For the type of machine configuration and the surfaces being considered, an iterative solution is indicated as follows.
Step 1: Go through the procedures already described for some central point on the surface, or for two points near the edges. On this basis, locate an initial machine center and vertex curvature.
Step 2: With the constants so obtained, solve for the machine center which will put p1 on the analytical surface. Begin with δx far enough in the negative direction to assure that the tool tip falls above the surface near p3. Solve for the distance above the surface at p3.
Step 3: Using the distance obtained in Step 2, i.e. Σz3, and some fraction of the inverse slope at p3 (say 70%), correct δx in the positive direction by ##EQU13##
Step 4: Re-compute Σz1 near P1 using the corrected machine center, and put P1 back on the analytic surface by adjusting δz in the amount (-Σz1).
Step 5: Continue to adjust P1 and P3 as described in Steps 2, 3, 4 until p1 and p3 lie on the analytic curve.
Step 6: Now check P2 to see if the tool tip lies above or below the analytic curve. If it lies above, curvature of the analytic curve is too great. Adjust the curvature c downward by a computed increment proportional to Σz2, and then repeat Steps 2 through 5. Continue this process until Σz1, Σz2, Σz3 fall within desired limits.
If the residual error, as shown in FIG. 6, exceeds the allowable error for the surface figure, further correction must be made during the machining process. Ordinarily, one would think that the tool should be moved relative to the work surface in the direction of the z axis. This is, however, a very sensitive "one-for-one" correction and does not directly correct for the slope error which is occuring between the work piece and tool tip path.
A novel method of correction, which is an important feature of the invention and inherent in the machine structure disclosed, involves moving the machine center in the manner of Step 3 described above.
Effectively this process continuously matches the curvature of the tool path to that of the analytic surface by adjusting the machine center in the direction of the evolute of the curve.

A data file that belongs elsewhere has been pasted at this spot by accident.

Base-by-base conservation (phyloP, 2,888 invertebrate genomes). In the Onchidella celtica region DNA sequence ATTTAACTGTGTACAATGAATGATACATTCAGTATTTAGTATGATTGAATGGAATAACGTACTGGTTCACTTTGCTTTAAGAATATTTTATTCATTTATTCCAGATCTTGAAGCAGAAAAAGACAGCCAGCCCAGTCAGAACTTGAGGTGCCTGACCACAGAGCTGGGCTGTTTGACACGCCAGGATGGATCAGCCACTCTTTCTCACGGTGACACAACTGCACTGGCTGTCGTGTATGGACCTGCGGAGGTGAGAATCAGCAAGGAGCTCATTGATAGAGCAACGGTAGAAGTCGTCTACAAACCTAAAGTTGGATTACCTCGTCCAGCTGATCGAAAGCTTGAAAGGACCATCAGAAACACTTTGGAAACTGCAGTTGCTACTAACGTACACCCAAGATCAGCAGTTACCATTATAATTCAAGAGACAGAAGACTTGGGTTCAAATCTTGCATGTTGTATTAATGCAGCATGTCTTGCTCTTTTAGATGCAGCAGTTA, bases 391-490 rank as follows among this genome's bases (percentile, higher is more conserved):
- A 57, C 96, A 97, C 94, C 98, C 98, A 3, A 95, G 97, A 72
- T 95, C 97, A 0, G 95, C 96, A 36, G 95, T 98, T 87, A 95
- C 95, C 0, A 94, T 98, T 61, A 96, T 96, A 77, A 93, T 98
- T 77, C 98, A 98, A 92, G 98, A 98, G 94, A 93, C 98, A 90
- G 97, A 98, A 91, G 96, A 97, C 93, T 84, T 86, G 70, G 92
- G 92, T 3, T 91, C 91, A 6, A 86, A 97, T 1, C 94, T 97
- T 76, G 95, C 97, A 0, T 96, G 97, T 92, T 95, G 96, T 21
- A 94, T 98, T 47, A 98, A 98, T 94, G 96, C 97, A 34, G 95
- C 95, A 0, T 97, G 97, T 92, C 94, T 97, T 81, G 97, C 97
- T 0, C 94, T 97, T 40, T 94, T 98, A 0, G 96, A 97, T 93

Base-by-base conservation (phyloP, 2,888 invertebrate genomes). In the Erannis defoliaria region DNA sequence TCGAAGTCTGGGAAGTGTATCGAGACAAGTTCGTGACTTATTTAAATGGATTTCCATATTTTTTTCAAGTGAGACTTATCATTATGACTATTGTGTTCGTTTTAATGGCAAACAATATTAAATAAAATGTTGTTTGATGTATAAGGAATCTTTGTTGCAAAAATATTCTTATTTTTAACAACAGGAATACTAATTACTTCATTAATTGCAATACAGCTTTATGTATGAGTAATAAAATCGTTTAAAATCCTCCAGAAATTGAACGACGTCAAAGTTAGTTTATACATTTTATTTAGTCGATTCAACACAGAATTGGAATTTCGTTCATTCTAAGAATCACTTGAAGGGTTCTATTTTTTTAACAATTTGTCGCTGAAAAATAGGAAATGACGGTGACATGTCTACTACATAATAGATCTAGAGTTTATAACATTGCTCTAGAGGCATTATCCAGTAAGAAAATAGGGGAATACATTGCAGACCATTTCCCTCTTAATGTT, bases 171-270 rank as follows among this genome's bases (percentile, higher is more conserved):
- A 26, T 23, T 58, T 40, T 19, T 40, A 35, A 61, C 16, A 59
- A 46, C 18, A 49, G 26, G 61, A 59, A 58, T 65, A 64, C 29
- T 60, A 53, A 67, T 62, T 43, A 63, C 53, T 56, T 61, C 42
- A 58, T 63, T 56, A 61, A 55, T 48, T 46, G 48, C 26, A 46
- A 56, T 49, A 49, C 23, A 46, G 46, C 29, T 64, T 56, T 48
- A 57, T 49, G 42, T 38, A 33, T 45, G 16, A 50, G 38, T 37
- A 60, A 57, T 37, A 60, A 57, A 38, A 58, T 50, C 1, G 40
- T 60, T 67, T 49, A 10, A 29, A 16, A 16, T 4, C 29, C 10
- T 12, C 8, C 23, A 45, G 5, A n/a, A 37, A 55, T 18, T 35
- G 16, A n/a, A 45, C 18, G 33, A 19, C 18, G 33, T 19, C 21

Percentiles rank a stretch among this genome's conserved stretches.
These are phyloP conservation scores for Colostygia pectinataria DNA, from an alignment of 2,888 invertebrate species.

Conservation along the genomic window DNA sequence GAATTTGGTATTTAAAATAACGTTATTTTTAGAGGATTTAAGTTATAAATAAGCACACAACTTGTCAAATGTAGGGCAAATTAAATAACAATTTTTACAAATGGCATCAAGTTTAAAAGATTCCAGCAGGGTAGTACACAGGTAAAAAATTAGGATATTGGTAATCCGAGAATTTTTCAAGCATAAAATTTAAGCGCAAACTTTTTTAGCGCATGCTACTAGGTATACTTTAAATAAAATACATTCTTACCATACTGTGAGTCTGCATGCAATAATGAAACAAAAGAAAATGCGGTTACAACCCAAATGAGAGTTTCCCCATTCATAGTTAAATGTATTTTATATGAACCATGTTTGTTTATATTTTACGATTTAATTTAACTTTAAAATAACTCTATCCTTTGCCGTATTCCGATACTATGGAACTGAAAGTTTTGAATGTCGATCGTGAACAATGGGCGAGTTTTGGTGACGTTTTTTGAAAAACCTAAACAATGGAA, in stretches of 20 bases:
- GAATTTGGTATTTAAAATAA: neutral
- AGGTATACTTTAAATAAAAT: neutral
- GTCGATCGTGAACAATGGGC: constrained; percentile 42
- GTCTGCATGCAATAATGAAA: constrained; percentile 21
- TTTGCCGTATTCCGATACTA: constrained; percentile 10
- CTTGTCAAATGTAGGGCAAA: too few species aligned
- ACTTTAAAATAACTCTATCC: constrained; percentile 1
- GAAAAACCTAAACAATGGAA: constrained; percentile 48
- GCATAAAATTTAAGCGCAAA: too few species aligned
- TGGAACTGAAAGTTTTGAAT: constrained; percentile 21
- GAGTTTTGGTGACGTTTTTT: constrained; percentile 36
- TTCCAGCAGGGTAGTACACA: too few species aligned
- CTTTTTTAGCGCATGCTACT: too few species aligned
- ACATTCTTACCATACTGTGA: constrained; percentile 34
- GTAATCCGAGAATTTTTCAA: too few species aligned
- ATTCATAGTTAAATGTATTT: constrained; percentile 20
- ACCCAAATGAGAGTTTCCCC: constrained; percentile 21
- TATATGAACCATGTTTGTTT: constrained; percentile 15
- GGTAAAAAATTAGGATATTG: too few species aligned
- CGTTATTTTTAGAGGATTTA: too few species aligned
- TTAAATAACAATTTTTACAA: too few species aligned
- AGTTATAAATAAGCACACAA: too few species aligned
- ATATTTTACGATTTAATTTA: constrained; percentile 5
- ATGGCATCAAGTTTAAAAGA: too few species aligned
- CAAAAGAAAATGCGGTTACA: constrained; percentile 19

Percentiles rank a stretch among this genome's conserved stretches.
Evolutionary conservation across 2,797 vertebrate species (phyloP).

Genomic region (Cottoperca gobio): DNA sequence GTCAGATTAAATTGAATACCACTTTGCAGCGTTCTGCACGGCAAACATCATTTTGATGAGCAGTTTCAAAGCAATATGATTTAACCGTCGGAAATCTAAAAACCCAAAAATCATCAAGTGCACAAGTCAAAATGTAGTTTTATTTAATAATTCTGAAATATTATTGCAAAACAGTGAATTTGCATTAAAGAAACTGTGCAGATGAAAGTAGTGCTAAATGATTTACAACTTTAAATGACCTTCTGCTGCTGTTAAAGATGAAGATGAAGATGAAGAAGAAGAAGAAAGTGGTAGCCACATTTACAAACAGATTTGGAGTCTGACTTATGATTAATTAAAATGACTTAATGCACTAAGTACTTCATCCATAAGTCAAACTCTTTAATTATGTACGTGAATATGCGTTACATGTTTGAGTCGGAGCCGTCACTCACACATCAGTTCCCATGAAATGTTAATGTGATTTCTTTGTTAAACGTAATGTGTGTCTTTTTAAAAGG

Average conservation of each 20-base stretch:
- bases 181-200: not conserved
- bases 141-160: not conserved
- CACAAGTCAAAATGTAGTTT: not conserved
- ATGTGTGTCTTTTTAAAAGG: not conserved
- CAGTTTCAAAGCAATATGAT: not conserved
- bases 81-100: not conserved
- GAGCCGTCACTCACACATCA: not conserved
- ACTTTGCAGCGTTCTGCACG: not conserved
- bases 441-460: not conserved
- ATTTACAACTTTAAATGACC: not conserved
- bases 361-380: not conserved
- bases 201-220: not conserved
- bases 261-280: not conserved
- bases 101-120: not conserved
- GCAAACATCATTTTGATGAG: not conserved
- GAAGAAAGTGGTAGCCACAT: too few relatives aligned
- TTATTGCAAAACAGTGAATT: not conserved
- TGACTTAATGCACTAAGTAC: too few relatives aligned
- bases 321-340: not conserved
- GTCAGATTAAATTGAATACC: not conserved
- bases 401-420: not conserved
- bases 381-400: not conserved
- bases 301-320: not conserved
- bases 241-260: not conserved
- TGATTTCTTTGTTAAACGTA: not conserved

Referring to FIG. 7, by mathematical definition, there is correspondence between points pi on the curve and points pi ' on the evolute. An arc swung from the evolute point with radius of curvature at the corresponding curve point, matches the curve for distance, slope and curvature. One might consider a perfect machine which would continuously shift center along the evolute and at the same time vary the tool radius according to the curvature at the point of osculation on the surface.
To understand the machine embodiment, one must appreciate the notion of dynamic centers. Consider FIG. 8. The tool tip has a velocity v which is the sum of ωp and a linear velocity of the machine center relative to the x axis in the direction of δx. The angular velocity ωp is the rate at which the tool tip is turning about the machine center. Because of the combined velocities at either end, the tool tip is turning about a dynamic center which can be made to track the evolute centers without imparting significant motion of the actual machine center in the direction of δz. This action is not subject to positional errors in the direction of δz whose main component is normal to the curve surface. The resulting surface level and surface slope are therefore bound to be more smooth and consistent, being the result of integrated machine motions with hardly any component in the normal direction.
With the foregoing analysis in mind, consider now the method for machine operation, as follows:
1. Convert the analytical surface to a dimensionless form which can be scaled to match a normalized generator with unity tool arc. This may preferably contain a conic expression for the first term after the manner described by Walter Augustyn at SPIE Los Angeles in February 1980.
2. Choosing one or more points along a planned tool path, derive a scale for the surface curve which will place its best average center of curvature near the machine center for the desired machine angle E. This trunnion angle depends on fixtures which hold the workpiece in position to be cut. Axis of the tool rotation spindle must intersect the work spindle axis near the center of curvature of the work piece in the first approximation.